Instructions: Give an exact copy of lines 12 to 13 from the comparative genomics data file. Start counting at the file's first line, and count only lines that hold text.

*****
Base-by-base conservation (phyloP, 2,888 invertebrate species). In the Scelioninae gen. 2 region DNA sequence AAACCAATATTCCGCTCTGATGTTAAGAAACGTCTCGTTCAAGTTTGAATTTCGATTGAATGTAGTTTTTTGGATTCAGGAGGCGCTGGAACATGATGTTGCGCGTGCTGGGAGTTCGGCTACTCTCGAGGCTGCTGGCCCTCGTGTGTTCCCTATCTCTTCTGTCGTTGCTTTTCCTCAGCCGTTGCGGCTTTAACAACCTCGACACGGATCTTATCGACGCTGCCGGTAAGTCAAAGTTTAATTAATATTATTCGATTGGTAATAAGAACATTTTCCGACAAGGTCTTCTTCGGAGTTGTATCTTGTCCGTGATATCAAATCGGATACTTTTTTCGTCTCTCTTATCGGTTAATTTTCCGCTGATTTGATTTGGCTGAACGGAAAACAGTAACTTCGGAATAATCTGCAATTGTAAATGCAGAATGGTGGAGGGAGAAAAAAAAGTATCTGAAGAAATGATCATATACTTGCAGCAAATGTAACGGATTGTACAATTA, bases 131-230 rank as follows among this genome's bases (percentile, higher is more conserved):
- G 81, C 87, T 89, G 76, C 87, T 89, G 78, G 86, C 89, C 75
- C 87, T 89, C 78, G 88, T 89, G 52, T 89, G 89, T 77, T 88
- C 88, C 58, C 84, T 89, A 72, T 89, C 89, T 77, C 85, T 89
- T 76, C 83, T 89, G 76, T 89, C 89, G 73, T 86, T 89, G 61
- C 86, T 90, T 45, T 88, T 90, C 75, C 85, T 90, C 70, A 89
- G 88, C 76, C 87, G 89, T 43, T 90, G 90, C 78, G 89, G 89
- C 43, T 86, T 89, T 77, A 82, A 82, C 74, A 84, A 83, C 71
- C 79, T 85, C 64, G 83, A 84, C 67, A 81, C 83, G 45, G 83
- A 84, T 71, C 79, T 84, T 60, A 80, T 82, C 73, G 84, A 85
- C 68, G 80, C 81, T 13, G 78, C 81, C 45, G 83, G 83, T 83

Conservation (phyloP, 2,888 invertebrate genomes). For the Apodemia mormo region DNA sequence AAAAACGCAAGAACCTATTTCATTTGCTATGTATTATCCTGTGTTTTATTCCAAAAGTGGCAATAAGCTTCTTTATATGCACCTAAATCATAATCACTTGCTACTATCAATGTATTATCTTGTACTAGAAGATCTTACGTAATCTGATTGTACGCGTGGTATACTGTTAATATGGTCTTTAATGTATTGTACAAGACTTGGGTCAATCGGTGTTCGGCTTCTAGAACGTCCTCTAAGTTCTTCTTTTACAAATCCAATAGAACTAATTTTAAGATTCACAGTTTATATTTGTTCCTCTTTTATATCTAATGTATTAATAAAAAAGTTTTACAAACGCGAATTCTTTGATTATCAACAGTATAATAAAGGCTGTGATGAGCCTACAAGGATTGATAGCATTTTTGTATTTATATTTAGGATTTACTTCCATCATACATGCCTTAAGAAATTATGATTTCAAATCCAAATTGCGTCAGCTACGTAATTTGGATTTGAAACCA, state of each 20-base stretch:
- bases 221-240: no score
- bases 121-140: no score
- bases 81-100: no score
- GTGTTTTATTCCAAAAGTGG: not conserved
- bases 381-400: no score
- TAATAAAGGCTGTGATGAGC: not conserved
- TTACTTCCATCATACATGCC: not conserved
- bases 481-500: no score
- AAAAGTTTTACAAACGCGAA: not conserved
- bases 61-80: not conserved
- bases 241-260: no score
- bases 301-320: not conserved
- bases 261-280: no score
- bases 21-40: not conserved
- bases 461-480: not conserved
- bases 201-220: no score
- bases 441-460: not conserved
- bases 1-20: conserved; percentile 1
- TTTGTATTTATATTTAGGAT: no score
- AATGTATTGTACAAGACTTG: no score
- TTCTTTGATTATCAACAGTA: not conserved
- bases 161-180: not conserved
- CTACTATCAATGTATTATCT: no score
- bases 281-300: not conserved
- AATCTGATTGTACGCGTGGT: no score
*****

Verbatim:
Conservation (phyloP, 2,888 invertebrate genomes). For the Apodemia mormo region DNA sequence AAAAACGCAAGAACCTATTTCATTTGCTATGTATTATCCTGTGTTTTATTCCAAAAGTGGCAATAAGCTTCTTTATATGCACCTAAATCATAATCACTTGCTACTATCAATGTATTATCTTGTACTAGAAGATCTTACGTAATCTGATTGTACGCGTGGTATACTGTTAATATGGTCTTTAATGTATTGTACAAGACTTGGGTCAATCGGTGTTCGGCTTCTAGAACGTCCTCTAAGTTCTTCTTTTACAAATCCAATAGAACTAATTTTAAGATTCACAGTTTATATTTGTTCCTCTTTTATATCTAATGTATTAATAAAAAAGTTTTACAAACGCGAATTCTTTGATTATCAACAGTATAATAAAGGCTGTGATGAGCCTACAAGGATTGATAGCATTTTTGTATTTATATTTAGGATTTACTTCCATCATACATGCCTTAAGAAATTATGATTTCAAATCCAAATTGCGTCAGCTACGTAATTTGGATTTGAAACCA, state of each 20-base stretch:
- bases 221-240: no score